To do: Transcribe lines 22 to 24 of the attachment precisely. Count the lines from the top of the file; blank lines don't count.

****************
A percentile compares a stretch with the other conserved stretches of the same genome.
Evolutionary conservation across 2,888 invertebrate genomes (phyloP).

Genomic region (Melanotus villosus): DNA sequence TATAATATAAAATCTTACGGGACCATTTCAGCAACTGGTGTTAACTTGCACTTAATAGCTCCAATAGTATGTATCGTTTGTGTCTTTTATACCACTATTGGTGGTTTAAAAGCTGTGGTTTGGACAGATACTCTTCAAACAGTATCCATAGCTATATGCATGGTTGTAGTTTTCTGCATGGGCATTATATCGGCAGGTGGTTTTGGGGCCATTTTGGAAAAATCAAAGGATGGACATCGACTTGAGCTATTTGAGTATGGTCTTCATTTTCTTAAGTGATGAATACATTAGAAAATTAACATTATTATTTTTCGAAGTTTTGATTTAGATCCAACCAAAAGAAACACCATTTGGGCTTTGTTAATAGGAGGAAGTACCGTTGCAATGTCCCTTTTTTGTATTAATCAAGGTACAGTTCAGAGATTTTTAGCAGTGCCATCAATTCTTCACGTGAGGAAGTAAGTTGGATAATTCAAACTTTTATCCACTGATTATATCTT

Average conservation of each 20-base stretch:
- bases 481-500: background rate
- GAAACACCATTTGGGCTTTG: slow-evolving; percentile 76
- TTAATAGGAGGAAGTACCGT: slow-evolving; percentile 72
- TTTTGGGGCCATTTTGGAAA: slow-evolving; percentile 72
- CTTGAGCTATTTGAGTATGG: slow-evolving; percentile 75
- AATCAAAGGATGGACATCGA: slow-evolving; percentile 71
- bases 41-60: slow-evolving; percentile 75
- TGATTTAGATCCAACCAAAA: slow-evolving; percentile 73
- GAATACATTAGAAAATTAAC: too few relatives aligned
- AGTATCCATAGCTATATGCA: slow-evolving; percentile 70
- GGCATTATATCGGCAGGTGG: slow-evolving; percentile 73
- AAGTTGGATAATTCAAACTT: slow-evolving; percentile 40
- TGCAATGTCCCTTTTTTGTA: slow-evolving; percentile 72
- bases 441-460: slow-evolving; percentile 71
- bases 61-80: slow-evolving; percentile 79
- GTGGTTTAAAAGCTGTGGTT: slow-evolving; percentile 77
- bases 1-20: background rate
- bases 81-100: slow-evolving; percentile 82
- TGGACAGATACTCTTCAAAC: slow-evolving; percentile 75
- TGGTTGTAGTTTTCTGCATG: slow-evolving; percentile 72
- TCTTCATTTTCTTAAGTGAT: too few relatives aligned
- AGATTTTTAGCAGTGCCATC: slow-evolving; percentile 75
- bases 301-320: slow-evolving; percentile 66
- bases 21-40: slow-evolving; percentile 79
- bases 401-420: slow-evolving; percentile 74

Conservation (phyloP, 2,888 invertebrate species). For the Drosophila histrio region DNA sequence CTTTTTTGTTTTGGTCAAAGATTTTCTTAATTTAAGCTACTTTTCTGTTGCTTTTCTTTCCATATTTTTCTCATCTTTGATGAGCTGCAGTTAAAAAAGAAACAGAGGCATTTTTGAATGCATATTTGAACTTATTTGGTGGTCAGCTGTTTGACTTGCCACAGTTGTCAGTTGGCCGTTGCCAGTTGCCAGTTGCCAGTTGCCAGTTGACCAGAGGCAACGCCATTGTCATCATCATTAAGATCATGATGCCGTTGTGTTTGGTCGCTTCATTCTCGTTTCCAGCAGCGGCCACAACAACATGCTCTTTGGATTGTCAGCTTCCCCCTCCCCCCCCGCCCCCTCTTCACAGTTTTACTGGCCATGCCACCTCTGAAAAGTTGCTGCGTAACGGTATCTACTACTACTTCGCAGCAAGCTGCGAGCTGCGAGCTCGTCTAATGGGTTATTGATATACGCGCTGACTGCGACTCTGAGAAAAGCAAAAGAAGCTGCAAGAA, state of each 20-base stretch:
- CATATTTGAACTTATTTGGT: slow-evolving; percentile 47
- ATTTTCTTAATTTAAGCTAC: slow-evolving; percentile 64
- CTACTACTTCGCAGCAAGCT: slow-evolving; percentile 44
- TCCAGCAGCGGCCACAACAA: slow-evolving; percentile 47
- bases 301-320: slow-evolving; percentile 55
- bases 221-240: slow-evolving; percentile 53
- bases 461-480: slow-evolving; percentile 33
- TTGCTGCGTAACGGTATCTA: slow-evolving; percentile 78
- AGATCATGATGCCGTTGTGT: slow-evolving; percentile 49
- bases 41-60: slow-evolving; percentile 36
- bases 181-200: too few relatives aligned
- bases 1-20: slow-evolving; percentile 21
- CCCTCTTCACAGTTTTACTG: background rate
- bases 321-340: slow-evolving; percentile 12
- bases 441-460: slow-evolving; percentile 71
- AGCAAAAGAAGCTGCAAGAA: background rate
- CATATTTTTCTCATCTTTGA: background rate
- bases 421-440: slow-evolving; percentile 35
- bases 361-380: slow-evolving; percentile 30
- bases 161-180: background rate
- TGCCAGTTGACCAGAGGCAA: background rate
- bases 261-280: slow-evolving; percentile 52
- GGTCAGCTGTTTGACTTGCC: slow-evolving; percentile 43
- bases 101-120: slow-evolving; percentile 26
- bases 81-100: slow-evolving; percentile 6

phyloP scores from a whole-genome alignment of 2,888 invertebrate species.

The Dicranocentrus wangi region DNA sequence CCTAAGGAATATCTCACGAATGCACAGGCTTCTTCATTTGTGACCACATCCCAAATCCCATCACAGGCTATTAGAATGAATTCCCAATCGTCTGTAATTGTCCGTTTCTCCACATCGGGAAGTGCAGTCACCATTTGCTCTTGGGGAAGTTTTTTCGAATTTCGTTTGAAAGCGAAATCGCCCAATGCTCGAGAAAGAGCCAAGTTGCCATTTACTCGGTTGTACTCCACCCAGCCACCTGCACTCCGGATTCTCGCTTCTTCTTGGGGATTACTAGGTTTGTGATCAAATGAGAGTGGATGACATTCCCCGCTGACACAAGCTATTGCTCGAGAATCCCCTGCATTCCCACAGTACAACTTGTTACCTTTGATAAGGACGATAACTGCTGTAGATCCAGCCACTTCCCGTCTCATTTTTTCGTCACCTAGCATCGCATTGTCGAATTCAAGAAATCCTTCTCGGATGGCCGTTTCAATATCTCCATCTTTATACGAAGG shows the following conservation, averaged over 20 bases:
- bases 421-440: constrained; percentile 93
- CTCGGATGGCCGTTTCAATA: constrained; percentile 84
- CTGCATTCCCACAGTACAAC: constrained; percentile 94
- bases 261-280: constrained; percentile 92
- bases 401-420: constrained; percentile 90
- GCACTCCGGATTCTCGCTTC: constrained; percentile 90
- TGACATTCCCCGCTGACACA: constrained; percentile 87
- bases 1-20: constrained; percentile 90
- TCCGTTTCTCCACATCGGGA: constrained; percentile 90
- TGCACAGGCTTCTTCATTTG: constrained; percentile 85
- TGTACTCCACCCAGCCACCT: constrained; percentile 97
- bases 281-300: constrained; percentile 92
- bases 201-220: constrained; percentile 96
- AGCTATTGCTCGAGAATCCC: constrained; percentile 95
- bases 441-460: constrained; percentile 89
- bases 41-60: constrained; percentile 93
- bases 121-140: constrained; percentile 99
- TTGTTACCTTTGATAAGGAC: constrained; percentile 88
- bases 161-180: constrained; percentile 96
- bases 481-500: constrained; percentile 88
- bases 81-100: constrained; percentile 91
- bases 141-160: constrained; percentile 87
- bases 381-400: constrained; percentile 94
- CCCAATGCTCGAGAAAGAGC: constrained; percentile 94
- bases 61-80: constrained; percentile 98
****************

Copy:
- bases 81-100: slow-evolving; percentile 82
- TGGACAGATACTCTTCAAAC: slow-evolving; percentile 75
- TGGTTGTAGTTTTCTGCATG: slow-evolving; percentile 72